Rabin sought an Israeli majority, not a Jewish majority by the Forward

Rabin’s Jewish-Arab alliance was a democratic revolution. We must reclaim it.

Image by Yehuda Blum

This essay is part of a collection of essays commemorating the assassination of Yitzhak Rabin. The collection was produced in partnership with BINA: The Jewish Movement for Social Change.

Yitzhak Rabin brought about two fundamental changes in age-old conventions in Jewish Israeli society. In 1993, the Government of Israel recognized the PLO as the legitimate representative of the Palestinian people. Not long after, Rabin relied on the votes of the Arab members of the Knesset in order to ratify the Oslo Accords.

The British Zionist author Israel Zangwill is often credited with saying with regard to the land of Palestine that it is “a land without a people for a people without a land.” The actions of the Zionist movement befitted Zangwill’s words, starting with the mass expulsion of Palestinians in 1948, while the State of Israel confiscated hundreds of thousands of dunams of land owned by Israel’s Arab citizens. The writer of these lines is himself the son of a family expelled in 1948 from the village of Ma’alul. It is still forbidden today for members of the village to return to their land and their homes, which have meanwhile been destroyed.

Rabin’s Legacy | Rabin’s Jewish-Arab alliance was a democratic revolution. We must reclaim it.

And so, Rabin brought about a fundamental change when his government recognized the Palestinian nation and its leadership. This change was the result of a number of processes, the most essential of which was the transformation that took place within the Palestinian national movement, which suffered a major loss in 1948. The Palestinian cause was then seen as a problem of refugees, not the cause of a nation struggling for its freedom, independence and the building of its country. Over the years and under the most difficult conditions, the Palestinians managed to unite under the leadership of the PLO, and the organization earned recognition in the Arab world and the international community. In 1987, the First Intifada broke out in the territories occupied by Israel. The Intifada made the obvious clear: that occupation cannot last forever.

Within Israel itself, the weight of the Palestinian population in Israel made itself known, especially when the Oslo Accords were ratified, and the elected representatives of Israel’s Arab citizens in the Knesset balanced out the scales between the right-wing (led by Benjamin Netanyahu) who opposed the accords and the center and left-wing parties (led by Rabin). Thanks to this cooperation, an historic change took place in the direction of reconciliation between the two nations.

Thus, if we examine the toxic incitement that led to the assassination of Rabin in 1995, we can see that a critical element was the claim that the decision to ratify the Oslo accords was illegitimate because it depended on the votes of the Arab elected officials. According to voices on the far right, any fundamental decision in the state must be purely Jewish. In 1993 therefore, the ethnic state in Israel was established declaratively, and no longer just mentally. This was the effect of Rabin’s assassination.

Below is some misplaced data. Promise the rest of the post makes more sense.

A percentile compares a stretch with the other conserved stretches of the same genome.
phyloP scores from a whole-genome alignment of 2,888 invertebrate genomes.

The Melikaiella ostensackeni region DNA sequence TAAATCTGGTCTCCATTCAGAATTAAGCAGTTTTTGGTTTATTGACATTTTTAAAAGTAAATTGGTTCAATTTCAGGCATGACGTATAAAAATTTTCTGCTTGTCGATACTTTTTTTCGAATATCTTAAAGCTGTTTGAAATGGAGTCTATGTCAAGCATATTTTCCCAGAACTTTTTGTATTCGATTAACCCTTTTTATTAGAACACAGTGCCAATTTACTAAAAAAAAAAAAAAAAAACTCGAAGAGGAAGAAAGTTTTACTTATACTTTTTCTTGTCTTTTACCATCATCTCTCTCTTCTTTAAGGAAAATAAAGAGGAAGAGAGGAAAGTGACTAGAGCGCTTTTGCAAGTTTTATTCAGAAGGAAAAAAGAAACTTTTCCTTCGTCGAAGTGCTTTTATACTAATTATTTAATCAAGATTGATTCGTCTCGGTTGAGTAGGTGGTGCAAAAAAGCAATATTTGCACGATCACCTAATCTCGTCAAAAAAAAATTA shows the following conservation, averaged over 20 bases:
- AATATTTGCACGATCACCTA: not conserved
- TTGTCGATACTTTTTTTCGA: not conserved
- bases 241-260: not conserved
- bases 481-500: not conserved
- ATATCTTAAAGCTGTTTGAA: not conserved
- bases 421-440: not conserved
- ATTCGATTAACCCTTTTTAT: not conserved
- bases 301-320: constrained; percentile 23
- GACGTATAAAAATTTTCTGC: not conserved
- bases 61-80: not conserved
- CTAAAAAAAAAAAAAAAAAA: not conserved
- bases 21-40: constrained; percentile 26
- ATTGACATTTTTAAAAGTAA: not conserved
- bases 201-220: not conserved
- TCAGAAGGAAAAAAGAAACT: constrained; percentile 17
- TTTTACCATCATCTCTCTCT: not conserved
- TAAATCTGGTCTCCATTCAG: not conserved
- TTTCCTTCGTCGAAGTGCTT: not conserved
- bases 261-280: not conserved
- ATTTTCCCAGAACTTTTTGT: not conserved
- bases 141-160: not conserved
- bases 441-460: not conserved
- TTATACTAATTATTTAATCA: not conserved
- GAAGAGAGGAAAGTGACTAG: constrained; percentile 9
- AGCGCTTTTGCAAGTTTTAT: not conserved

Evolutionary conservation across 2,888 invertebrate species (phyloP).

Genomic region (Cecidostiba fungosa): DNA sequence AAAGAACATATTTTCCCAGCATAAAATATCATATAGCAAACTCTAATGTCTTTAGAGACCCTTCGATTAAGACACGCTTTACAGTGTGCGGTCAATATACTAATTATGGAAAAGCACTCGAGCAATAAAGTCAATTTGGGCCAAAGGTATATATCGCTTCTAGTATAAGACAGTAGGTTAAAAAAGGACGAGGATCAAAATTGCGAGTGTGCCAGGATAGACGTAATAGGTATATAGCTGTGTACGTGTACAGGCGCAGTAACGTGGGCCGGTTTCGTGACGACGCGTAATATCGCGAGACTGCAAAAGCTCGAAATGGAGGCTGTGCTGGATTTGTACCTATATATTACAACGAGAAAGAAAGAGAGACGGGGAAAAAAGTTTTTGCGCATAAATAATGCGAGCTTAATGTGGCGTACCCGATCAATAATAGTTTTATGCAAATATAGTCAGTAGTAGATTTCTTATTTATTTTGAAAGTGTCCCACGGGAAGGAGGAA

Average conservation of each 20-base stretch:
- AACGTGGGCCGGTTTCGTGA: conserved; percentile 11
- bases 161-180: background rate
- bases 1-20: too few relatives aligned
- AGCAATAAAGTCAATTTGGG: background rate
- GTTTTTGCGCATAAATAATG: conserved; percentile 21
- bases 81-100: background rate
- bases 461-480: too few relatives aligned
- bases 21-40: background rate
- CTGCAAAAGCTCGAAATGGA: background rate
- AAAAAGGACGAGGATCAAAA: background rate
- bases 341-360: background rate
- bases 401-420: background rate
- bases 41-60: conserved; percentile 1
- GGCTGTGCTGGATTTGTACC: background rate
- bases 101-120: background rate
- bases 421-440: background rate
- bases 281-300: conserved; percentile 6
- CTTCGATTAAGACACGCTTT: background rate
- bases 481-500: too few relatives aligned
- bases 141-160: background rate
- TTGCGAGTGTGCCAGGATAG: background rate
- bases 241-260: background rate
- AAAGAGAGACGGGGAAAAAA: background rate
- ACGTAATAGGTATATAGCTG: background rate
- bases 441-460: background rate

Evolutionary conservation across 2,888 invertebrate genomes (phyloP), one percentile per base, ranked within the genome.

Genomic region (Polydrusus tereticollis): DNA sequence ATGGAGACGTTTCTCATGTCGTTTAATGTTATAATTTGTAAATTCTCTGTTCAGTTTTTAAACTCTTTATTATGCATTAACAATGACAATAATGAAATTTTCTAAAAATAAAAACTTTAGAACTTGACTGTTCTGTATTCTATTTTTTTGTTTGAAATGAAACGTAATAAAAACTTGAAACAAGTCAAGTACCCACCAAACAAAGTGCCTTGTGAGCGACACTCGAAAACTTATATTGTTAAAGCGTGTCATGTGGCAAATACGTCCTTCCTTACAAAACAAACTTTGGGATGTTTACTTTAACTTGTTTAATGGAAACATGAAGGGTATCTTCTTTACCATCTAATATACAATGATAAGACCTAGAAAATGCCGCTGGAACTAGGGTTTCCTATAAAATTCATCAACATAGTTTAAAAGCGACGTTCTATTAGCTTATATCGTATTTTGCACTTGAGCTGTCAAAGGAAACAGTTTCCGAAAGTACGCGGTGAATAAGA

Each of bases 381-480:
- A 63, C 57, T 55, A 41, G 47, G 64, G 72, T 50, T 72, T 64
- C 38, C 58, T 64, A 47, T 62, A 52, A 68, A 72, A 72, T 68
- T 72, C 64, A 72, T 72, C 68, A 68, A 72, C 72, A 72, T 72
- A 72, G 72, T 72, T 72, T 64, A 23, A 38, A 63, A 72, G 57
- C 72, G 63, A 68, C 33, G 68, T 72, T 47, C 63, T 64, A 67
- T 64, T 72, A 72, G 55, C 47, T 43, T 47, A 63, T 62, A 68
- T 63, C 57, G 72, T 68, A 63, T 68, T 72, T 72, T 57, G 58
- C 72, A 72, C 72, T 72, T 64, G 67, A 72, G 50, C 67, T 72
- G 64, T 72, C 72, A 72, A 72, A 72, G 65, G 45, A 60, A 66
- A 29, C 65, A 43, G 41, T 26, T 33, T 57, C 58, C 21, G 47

The Israeli right-wing understood that a fundamental change like Oslo was only possible because of the strength and power of Israel’s Arab population. The right-wing therefore set out on an incitement campaign to delegitimize this entire population. This campaign has reached an absurd climax today wherein the current prime minister, Benjamin Netanyahu, cannot be deposed because certain elements of the opposition refuse to align themselves with the Arab Joint List, and thus are unable to attain the majority required to unseat Netanyahu. All this because of the demonization of the Arab population of Israel.

Thanks to incitement and the prime minister’s penchant for labeling Arabs “supporters of terrorism,” over a year after three serious indictments have been filed against him, Netanyahu continues to govern. This, despite all his failures in managing the coronavirus crisis, despite manipulating the crisis to delay his own trial, the attacks he and his supporters are waging against the entire legal system, the dark atmosphere on the street that at any moment can turn into violence or even political murder, and more.

Despite all this, the fear that the right-wing stokes over any possible collaboration with the Joint List continues to prevent a majority from deposing Netanyahu.

Rabin’s Legacy | Rabin’s Jewish-Arab alliance was a democratic revolution. We must reclaim it.

Today, amid the growing protests against Netanyahu’s continued reign, there is a growing awareness that without a Jewish-Arab alliance, it will be impossible to cure this country that is sinking deeper into division, incitement, and attacks on democracy.

And thus, we return even more so to the equation that Rabin put forth, that a true democracy must be based on universal values; that every citizen must have an equal right to take part in determining the future of the state, regardless of “religion, race or sex,” as is written in Israel’s Declaration of Independence.

Such is a state that operates on the basis of an Israeli majority, and not a Jewish ethnic one.

Odeh Basharat is an Arabic and Hebrew-language journalist, novelist and political commentator. He currently writes for Haaretz.

The views and opinions expressed in this article are the author’s own and do not necessarily reflect those of the Forward.

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Rabin’s Jewish-Arab alliance was a democratic revolution. We must reclaim it.

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